So, when Ivey showed up for Triton's Montenegro event in May, heads turned and eyebrows were raised but it was hardly earth-shattering. More "LeBron signs with the Lakers" than "Jordan un-retires and plays for the Wizards," as GOAT career moves go.
Certainly, Ivey's return proved a bit more successful than Jordan's, as he got back to his winning ways in the tiny coastal European country. Ivey's vast experience in the short deck cash games proved invaluable, as he finished first and third in the two short deck events in Montenegro for a combined HK$17.8 million (~$2.27 million).
While most of the poker world followed Ivey's return with interest, at least one man wasn't caught by surprise.
"I have a little bit of a different situation with Phil because we're good friends, so we talk quite often," said Patrik Antonius when interviewed by PokerNews about Ivey's return. "So, I kind of know more than others what he's going to do. He's been playing a lot of cash games in Asia. So, the Triton series with the Asian guys, it was a natural choice."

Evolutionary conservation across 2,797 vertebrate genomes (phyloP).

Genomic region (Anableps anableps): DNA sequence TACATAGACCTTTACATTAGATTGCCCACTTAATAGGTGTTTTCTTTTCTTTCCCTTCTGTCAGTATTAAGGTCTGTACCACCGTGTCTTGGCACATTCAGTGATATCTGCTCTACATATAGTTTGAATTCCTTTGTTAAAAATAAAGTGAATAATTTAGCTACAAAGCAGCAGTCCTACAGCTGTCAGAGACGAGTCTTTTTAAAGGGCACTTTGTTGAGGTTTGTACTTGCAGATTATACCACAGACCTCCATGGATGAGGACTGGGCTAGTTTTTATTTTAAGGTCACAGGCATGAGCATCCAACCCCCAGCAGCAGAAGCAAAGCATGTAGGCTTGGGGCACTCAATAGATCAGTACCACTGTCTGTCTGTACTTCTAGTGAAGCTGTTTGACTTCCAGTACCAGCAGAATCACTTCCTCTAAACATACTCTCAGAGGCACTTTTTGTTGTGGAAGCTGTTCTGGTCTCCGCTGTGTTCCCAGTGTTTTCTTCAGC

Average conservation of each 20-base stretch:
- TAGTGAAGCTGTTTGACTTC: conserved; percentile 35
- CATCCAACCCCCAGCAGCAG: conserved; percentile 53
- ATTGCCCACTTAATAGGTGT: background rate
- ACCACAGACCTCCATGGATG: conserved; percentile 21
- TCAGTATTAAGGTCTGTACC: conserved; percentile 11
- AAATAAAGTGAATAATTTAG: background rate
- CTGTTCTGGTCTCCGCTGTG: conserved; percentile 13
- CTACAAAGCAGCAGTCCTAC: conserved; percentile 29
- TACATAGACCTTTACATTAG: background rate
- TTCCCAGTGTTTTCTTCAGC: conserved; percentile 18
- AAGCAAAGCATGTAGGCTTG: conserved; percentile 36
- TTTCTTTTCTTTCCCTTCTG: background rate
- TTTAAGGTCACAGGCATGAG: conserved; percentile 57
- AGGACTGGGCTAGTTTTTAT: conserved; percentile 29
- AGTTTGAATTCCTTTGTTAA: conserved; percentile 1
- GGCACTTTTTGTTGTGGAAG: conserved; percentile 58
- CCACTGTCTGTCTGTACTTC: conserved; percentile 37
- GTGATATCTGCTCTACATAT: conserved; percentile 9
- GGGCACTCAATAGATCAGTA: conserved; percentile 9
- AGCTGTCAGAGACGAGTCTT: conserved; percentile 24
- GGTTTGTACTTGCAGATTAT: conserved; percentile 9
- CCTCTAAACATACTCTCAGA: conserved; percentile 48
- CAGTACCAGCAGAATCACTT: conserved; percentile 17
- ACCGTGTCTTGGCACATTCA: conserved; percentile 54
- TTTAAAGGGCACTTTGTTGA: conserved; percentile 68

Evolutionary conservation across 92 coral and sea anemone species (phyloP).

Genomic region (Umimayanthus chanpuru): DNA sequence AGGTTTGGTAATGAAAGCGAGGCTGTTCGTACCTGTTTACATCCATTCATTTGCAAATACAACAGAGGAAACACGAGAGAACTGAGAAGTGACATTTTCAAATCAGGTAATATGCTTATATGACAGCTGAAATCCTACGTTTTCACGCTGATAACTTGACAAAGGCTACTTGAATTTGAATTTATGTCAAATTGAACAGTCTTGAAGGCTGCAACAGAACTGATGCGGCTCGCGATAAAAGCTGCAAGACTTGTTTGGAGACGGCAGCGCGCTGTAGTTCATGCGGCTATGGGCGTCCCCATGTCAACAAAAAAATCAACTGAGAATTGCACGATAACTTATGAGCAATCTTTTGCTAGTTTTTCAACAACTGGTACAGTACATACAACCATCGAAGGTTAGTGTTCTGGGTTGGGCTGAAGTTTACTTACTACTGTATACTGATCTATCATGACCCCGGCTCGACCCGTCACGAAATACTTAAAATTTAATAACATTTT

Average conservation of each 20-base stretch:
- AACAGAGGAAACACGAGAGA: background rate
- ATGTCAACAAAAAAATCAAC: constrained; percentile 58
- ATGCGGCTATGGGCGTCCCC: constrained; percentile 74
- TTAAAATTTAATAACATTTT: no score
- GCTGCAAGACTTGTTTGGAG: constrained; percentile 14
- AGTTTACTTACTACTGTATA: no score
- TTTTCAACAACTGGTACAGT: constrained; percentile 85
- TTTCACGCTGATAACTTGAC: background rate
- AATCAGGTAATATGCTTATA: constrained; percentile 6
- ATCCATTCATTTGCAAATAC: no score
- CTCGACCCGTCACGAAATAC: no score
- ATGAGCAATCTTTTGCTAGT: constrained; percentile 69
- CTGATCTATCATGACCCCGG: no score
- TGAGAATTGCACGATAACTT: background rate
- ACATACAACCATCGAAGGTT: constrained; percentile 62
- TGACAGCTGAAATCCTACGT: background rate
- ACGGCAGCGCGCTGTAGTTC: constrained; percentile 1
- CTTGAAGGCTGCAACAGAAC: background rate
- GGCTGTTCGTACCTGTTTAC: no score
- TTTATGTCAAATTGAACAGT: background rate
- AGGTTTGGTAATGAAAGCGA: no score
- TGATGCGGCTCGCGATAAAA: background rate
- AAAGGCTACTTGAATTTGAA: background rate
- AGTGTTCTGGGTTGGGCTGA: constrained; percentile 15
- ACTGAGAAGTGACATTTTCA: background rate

However, Ivey's next move caught even his old Finnish friend and rival by surprise.
A Full Summer's Grind
Nosebleed tournaments with millions of dollars on the line are one thing. It's easy to imagine Ivey being lured out of tournament retirement for such events. More difficult is picturing the legend seated with the plebeians grinding out WSOP shifts in earnest.
Yet, that's exactly what happened when the 49th WSOP rolled around.
He was spotted playing — and cashing — in the $565 Colossus and the $1,500 Millionaire Maker.
When Ivey told PokerNews he'd play the WSOP, most naturally assumed his return would be limited to events like the $100,000 High Roller and the $1,000,000 Big One for One Drop. Instead, Ivey returned to the days of yore — likely motivated by a side bet or two — as he showed an appetite for anything and everything that had a bracelet on the line.